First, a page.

Under the program, farmers who volunteer to convert existing cropland into grassland or forests are paid in grain and cash. The duration of the payments depends on the type of conversion made: farmers who plant trees for ecological protection purposes (and at a higher density than commercial plantings) receive payments for longer than farmers who convert cropland to grassland, or who turn cropland into forest using commercial species of trees. Farmers are also encouraged to reforest areas that are not currently agriculturally productive but suitable for growing trees.

Professor Bennett says that in the first stage of the research - an investigation of the financial impacts of the program on farmers in the Ansai, Binxian, Gonghe and Minhe counties - preliminary data obtained in a household survey of participating farmers showed they were 'financially much better off' through the program, both through the subsidies gained for conversion activity and because the new forest crops and grasslands represented long-term, more profitable income streams. In addition, previously barren lands are being brought into productive use, increasing crop yields and farmers’ incomes, and tree crops are protecting existing crops, effectively forming buffer zones around them, he says.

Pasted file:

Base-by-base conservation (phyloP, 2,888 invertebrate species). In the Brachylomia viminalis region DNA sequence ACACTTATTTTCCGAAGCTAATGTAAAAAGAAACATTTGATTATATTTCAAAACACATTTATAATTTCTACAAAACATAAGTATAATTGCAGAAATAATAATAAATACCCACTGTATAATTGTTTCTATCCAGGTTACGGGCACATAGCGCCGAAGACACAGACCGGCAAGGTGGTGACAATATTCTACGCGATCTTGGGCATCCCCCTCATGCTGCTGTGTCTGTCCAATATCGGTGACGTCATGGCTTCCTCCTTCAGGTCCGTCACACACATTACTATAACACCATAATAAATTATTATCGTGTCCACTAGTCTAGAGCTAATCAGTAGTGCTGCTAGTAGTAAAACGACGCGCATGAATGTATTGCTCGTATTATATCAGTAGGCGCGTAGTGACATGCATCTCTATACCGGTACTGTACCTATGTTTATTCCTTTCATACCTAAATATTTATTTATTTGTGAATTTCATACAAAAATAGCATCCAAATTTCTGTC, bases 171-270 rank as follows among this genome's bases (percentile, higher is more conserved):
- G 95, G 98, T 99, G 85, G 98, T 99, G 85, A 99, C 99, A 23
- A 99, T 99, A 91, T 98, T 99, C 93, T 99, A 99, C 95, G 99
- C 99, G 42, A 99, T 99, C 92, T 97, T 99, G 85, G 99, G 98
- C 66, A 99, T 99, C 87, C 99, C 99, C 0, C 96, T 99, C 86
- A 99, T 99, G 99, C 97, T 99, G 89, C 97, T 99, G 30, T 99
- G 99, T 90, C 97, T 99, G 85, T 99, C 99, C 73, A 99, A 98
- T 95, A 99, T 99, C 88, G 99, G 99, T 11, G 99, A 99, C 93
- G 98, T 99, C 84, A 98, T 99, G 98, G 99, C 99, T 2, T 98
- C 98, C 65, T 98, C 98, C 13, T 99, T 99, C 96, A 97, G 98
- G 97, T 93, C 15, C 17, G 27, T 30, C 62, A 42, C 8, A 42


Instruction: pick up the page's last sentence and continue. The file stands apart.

Researchers will next undertake a social cost-benefit analysis of the program to investigate its impact on greater social wellbeing. This will involve estimating the ‘off-site’ environmental and social benefits (such as better air and water quality in ‘converted’ areas, as well as in distant cities such as Xi’an and Beijing) in an effort to determine the natural resource management outcomes preferred by the broader community and the price it would be willing to pay for them.